As you can see from the chart above, the timing of that plan coincided nicely with the coming fall in inflation. The end of the Soviet Union, growth of globalization, and the advent of the internet all lead to lower costs in goods and sustained lower inflation. Douglas’ timing was as impeccable as it was unplanned. Over the coming years, other central banks began to create their own 2% targets, the first time they had ever created targets before. 2% seemed an easy number to hit when inflation was trending toward that level anyway.
The U.S. Federal Reserve was struggling with this idea as well. In the mid-1990’s Alan Greenspan was leading the Fed and he believed we should set an informal target (i.e., one that wasn’t released to the public) of 0%. Another Fed Governor, Janet Yellen, argued that such a low target would be disastrous if a recession happened. She argued for 2%.
It wasn’t, however, for another 16 years that the investing public was given a public goal. It was Fed Chairman Ben Bernanke in 2012 who officially marked the U.S. down in the “2% target” camp, nearly a quarter of a century after Douglas’ offhanded remark. It wasn’t a hard cause to join when inflation had been at or around that level for nearly 15 years.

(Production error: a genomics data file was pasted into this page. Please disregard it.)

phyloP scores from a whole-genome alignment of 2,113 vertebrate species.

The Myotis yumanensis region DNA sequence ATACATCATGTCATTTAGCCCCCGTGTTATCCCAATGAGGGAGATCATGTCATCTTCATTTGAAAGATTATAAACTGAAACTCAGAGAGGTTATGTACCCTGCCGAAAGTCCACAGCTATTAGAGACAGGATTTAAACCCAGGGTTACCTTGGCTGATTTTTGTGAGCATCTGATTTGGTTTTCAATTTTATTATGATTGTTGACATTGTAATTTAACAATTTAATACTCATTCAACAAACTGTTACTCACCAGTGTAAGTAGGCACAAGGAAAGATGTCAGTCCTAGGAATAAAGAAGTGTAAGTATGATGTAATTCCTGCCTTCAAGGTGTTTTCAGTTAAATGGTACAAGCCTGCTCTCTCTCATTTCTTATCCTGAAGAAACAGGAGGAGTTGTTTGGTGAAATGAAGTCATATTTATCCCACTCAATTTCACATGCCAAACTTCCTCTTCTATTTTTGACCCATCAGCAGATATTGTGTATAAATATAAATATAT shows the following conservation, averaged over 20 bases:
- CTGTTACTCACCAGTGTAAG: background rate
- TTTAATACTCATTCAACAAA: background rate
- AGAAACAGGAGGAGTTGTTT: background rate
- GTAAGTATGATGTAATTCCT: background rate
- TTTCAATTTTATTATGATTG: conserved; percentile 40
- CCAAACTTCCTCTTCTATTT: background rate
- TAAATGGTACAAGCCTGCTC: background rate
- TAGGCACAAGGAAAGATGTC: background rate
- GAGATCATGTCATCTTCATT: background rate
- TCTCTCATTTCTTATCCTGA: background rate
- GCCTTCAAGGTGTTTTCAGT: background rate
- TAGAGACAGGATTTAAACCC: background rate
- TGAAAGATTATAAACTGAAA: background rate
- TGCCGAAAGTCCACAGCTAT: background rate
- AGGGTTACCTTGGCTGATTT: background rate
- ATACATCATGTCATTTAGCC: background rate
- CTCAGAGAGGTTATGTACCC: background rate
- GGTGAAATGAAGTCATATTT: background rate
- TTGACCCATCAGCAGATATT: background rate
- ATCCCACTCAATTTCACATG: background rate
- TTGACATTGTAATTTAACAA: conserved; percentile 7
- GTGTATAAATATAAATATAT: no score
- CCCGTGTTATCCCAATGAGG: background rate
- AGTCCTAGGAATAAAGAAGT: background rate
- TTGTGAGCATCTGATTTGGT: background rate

But that still leaves us with the big question – why 2%? More likely than not, it’s because it fit their models. Economists, much like investors, tend to extrapolate trends out to infinity. You and I both know that’s never actually how it works.
Which brings us to where we are today. Inflation has, unquestionably, fallen dramatically. While Core PCE does remain elevated, it is closer to the long-term average today – at 3.88% – than the 2% target is to the average. And the reversal of the trends of globalization makes it that much more unlikely we’re going to get back to the 2% goal.
The Fed seems to recognize this to some degree. Their latest projections don’t see a consensus 2% estimate until 2026 or later.
Past performance is not indicative of future results.
This leads us into the next few months and the role of the Fed. As we’ve mentioned before, it is possible that inflation rises a bit – or stalls at current levels – as we head into the end of the year. The chart below looks at Core CPI, but it remains true for Core PCE as well. If Core PCE settles in the mid-3% range for the first several months of 2024, how will the Fed respond?
There is a part of us that believes the Fed understands the 2% target is arbitrary. And that stable inflation – if even a bit higher than hoped for – is a good sign. Especially when the economy is showing this much strength.
But if that’s not the case, and the Fed is deeply committed to the 2% target? One can see a scenario of more hikes in 2024 and that’s a scenario that would not be good for the markets.
In the meantime, the economy is in a strong position. Several members of the Fed, including Chairman Powell, made it clear this week they don’t intend to hike again in November. That gives us until the December 13th meeting at the very earliest to make hay while the sun shines. The way they address the long-term 2% goal, and whether it is immutable, is going to be especially important to watch in the meantime.